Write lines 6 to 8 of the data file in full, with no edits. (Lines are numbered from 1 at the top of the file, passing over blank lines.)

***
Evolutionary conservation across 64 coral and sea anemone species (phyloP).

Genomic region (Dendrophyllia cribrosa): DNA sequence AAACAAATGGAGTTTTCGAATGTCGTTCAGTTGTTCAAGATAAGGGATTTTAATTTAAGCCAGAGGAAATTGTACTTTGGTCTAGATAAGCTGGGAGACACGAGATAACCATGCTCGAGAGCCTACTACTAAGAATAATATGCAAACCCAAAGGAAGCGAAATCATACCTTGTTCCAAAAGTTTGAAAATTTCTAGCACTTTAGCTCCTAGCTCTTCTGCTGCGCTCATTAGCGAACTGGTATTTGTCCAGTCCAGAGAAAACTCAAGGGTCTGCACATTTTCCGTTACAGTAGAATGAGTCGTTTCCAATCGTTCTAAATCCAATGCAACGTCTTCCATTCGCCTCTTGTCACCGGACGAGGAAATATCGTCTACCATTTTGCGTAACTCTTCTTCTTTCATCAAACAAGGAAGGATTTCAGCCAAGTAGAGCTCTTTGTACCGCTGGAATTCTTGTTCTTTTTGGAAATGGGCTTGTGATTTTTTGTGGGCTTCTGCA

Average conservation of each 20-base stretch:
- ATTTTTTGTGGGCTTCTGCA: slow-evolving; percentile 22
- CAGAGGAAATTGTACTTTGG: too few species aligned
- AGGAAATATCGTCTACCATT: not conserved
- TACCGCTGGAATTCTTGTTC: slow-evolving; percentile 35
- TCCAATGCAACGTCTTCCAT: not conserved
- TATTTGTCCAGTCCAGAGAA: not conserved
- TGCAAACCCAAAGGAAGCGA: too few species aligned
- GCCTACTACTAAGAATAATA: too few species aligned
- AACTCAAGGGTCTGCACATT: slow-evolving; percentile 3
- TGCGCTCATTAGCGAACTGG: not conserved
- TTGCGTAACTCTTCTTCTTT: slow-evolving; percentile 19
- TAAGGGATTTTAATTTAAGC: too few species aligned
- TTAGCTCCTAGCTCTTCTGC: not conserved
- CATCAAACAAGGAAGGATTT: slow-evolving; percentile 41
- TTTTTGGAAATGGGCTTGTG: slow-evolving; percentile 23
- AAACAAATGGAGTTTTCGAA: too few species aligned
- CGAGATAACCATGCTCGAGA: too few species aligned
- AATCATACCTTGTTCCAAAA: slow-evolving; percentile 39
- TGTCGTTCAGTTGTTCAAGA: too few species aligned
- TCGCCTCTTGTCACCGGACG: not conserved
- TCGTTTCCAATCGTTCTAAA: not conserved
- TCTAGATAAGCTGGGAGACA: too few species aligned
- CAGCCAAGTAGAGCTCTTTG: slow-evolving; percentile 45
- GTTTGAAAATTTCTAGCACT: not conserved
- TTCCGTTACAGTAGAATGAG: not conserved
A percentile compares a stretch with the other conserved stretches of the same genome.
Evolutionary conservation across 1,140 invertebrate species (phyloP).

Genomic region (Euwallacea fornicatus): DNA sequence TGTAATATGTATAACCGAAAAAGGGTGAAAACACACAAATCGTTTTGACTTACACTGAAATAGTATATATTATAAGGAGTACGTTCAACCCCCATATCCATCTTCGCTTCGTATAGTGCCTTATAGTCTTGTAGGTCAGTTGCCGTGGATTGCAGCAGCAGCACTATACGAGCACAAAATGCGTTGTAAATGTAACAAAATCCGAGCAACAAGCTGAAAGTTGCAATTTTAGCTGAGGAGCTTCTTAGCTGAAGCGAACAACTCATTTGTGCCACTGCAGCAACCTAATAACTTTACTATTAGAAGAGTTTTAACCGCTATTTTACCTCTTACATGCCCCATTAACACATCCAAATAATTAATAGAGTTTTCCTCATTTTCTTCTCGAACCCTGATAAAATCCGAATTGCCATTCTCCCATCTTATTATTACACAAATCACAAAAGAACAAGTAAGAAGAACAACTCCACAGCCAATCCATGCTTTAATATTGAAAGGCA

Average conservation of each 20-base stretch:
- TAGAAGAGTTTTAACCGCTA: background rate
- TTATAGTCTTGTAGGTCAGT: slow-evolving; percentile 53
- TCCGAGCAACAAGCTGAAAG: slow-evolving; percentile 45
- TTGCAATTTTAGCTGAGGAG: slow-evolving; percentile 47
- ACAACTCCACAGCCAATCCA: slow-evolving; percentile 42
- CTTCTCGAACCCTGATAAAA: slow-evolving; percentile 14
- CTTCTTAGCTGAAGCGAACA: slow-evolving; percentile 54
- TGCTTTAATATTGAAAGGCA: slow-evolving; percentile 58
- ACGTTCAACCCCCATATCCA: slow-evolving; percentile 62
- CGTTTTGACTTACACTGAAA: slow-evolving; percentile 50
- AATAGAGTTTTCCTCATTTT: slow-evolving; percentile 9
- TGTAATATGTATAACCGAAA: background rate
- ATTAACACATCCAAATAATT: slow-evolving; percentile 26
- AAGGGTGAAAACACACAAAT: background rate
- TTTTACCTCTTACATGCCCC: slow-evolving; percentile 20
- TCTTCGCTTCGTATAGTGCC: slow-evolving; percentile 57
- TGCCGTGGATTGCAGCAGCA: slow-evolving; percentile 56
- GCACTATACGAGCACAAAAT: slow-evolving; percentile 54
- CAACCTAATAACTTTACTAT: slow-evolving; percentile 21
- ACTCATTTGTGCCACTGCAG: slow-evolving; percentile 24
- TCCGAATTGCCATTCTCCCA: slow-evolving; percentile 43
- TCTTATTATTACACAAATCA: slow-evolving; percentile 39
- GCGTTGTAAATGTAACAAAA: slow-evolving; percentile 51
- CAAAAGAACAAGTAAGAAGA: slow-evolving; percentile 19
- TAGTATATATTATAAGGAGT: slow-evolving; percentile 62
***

- AGGAAATATCGTCTACCATT: not conserved
- TACCGCTGGAATTCTTGTTC: slow-evolving; percentile 35
- TCCAATGCAACGTCTTCCAT: not conserved